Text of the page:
has those first rudiments to master at twenty years of With well-appointed powers. Shakspeare. Henry VI. age, which others are taught at ten. Clarissa.

In going up a hill, the knees will be most weary ; in UPHOARD', v. a. Up and hoard. To treagoing down, the thighs : for that, in lifting the feet, sure : store. when a man goeth up the hill, the weight of the body Heaps of huge words uphoarded hideously beareth most upon the knees, and, in going down, upon

With horrid sound though having little sense, the thighs.

Bacon,

They think to be chief praise of poetry. Spenser. Strait the rumour flew

If thou hast uphoarded in thy life Up to the city, which heard, up they drew

Extorted treasure in the womb of earth,
By daies first breake.

Chapman.
Speak of it.

Shakspeare. “But up, and enter now into full bliss. Milton. Thou hast fired me; my soul's up in arms,

UPHOLD', v. a.) Pret. upheld; part. pass. And mans each part about me.

Dryden. _ UPHOLD'EP., n. S. upholden. Up and hold. As a boar was whetting his teeth, up comes a fox to To lift on high; support; sustain; continue : the

L'Estrange. noun substantive corresponding : it is used also Upon his first rising, a general whisper ran among particularly for an undertaker. the country people, that Sir Roger was up. Addison. Divers, although peradventure not willing to be

mase. yoked with elderships, yet were contented to uphold upborn. Up and bear. To sustain aloft; support op!

opposition against bishops, not without greater hurt to

the course of their whole proceedings. Hooker. in elevation.

While life upholds this arm,
Vital powers 'gan wax both weak and wan,
For want of food and sleep; which two upbear,

This arms upholds the house of Lancaster. Shakspeare. Like weighty pillars, this frail life of man.

Many younger brothers have neither lands nor means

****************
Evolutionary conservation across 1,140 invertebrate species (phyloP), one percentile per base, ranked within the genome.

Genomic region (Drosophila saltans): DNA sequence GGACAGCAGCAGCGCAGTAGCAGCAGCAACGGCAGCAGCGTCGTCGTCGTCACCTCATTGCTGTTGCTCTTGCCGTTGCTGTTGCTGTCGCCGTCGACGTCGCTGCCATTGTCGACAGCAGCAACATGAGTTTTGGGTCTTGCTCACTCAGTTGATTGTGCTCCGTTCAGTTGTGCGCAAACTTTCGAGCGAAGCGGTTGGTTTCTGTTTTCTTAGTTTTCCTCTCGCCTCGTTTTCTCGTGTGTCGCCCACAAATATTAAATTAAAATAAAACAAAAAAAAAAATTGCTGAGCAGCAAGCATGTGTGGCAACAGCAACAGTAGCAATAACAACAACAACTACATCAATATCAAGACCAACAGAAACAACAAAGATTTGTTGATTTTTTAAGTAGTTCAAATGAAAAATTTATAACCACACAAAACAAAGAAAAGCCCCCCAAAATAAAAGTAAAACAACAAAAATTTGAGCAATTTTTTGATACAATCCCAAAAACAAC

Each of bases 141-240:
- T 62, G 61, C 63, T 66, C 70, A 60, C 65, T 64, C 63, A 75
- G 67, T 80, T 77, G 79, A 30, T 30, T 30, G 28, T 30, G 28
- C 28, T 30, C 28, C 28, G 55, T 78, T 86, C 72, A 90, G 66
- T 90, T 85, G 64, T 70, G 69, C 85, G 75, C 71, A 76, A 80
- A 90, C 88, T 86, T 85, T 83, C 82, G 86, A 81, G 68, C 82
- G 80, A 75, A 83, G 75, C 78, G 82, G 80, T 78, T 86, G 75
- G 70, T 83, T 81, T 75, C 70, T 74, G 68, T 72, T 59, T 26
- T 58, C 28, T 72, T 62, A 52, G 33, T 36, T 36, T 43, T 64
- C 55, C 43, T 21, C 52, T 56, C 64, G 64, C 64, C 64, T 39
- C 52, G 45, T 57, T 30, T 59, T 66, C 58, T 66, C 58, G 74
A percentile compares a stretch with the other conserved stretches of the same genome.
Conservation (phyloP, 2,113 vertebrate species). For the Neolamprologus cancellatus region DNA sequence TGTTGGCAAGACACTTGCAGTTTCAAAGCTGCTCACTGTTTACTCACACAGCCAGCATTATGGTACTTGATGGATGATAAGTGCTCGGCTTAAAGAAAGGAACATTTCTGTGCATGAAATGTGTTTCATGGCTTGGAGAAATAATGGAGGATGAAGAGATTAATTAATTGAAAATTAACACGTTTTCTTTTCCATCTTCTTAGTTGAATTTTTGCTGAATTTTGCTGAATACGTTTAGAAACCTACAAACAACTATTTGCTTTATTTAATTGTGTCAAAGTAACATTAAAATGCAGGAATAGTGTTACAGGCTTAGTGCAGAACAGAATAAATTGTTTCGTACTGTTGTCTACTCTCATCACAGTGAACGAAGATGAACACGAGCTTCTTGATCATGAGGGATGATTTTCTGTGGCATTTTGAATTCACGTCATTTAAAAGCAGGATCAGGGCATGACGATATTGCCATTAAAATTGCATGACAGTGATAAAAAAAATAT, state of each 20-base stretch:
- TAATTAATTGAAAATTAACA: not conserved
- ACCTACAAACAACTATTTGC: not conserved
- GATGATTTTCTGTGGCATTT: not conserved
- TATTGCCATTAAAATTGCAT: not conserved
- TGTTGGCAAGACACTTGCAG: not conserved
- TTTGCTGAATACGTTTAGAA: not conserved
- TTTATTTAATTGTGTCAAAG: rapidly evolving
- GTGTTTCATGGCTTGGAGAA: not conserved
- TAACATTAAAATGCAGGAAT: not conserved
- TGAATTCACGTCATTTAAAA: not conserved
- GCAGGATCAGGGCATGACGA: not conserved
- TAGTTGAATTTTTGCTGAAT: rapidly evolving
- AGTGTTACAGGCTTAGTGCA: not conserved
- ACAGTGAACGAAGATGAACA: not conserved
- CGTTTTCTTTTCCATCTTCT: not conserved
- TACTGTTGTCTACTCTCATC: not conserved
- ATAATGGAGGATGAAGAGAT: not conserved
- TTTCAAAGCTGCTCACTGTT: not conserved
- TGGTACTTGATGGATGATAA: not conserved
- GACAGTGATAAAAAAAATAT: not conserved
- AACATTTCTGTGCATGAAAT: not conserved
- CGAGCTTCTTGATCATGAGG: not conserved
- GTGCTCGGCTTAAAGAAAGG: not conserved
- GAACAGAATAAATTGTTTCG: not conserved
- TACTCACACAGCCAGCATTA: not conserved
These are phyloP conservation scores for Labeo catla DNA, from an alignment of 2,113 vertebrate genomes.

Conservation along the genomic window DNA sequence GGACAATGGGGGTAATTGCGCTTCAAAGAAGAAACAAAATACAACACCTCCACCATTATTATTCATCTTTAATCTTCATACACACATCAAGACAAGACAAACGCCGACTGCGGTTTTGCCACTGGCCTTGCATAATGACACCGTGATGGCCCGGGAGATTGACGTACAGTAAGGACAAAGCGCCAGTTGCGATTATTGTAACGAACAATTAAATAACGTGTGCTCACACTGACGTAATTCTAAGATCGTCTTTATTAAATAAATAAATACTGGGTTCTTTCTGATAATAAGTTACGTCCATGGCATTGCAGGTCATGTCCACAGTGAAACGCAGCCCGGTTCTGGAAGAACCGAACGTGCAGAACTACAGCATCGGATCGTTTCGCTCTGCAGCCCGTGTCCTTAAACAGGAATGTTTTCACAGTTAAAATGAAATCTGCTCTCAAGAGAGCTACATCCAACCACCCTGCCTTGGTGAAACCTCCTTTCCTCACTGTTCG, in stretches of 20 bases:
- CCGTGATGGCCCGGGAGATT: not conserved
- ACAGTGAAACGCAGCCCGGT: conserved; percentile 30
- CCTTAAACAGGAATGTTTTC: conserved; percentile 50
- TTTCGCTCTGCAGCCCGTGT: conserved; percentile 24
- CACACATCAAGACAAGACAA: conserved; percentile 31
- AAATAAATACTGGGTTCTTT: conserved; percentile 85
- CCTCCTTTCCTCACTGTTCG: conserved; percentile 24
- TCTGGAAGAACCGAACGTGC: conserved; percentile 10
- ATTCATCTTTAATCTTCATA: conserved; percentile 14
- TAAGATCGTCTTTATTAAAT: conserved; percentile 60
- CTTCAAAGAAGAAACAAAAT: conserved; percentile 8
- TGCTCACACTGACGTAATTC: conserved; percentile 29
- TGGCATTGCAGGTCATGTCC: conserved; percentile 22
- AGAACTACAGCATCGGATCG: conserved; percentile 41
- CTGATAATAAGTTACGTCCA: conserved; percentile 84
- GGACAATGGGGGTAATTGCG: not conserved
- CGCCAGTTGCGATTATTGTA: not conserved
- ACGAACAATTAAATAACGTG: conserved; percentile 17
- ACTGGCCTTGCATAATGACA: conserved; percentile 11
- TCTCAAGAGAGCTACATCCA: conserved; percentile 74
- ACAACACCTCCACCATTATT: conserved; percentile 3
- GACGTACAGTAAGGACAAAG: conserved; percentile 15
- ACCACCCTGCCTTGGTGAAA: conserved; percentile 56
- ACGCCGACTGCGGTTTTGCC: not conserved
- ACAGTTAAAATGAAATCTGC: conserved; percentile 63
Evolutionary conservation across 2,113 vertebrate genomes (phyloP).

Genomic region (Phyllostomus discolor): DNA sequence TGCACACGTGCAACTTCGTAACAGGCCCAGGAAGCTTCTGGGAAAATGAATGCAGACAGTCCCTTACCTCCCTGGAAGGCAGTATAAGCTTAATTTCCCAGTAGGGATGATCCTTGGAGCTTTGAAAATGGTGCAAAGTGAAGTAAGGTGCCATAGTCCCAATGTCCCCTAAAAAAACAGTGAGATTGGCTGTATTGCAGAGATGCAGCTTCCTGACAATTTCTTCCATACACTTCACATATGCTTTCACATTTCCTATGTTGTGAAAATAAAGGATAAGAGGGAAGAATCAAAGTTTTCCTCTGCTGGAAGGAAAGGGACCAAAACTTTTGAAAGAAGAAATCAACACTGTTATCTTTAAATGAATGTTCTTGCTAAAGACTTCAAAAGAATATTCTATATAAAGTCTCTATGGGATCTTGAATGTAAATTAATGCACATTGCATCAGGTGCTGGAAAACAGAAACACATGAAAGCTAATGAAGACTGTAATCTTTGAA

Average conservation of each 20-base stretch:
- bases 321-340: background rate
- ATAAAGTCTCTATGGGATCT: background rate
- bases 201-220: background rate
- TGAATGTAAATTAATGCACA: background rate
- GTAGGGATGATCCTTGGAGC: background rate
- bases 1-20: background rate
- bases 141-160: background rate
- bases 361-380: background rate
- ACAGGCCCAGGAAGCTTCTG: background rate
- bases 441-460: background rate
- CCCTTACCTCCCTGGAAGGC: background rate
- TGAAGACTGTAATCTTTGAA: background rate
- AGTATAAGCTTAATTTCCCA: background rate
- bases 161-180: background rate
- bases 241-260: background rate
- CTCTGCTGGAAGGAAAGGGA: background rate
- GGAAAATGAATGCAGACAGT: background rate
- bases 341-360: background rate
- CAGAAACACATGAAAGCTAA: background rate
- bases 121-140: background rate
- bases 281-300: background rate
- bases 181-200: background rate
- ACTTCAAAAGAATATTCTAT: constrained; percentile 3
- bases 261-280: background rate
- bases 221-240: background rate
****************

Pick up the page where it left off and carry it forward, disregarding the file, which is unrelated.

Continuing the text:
Spenser. to uphold themselves. Upborn with indefatigable wings.

Raleigh. Milton.

There is due from the judge to the advocate some UPBRAID', v. a. 1 Sax. upgebrædan, up- commendation where causes are fair pleaded; for that

UPBRAID'INGLY, adv.) gebredan. To charge upholds in the client the reputation of his counsel, and contemptuously with any thing disgraceful. It has beats down in him the conceit of his cause. Bacon. commonly with, sometimes of, before the thing im

He who reigns puted ; sometimes it has only an accusative of the

Monarch in heaven, till then, as one secure, ihing, as in Milton : the adverb corresponds.

Sat on his throne, upheld by old repute. Millon, If any lack wisdom, let him ask of God, that giveth,

The company of upholders have a right upon the liberally, and upbraideth not.

James i. 5.
bodies of the subjects.

Arbuthnot. Vain man! how long wilt thou thy God upbraid ?

Suppose then Atlas ne'er so wise : And, like the roaring of a furious wind,

Yet, when the weight of kingdoms lies
Thus vent the vile distemper of thy mind ?

Too long upon his single shoulders,
Sandys.

Sink down he must, or find upholders. Swift.
There also was that mighty monarch laid,
Low under all, yet above all in pride;

UPHOL'STERER, n. s. A corruption of upThat name of native sire did foul upbraid,

holder. One who furnishes houses; or who fits up And would, as Ammon's son, be magnified. Spenser. apartments with beds and furniture. If you refuse your aid, yet do not

"If a corner of the hanging wants a single nail, send Upbraid us with our distress. Shakspeare. for the upholsterer.

Swift. I have too long born

Mere wax as yet, you fashion him with ease, Your blunt upbraidings, and your bitter scoffs. Id. Your barber, cook, upholsterer.

He that knowingly commits an ill, has the upbraid UP'LAND, n. s. & adi.Up and land. Higher ings of his own conscience.

Decay of Piety.

UPLAND'ish, adj. ground; higher in situUPBROUGHT, part. pass. of upbring. Educ ation; rude; uncultivated : uplandish has also the cated; nurtured.

latter signification. Divinely wrought,

Lion-like, uplandish, and mere wild, And of the brood of angels, heavenly born,

Slave to his pride ; and all his nerves being naturally And with the crew of blessed saints upbrought,

compiled Each of which did her with her gifts adorn. Spenser. Of eminent strength ; stalks out and preys upon a silly UPCAST', adj. & n. s. Participle from to cast

sheep:

Chapman's Iliad. up. The verb to upcast is not in use. Thrown Those in Cornwall do no more by nature than others upwards; a term of' bowling; a throw.

elsewhere by choice, conceive themselves an estranged

Pope.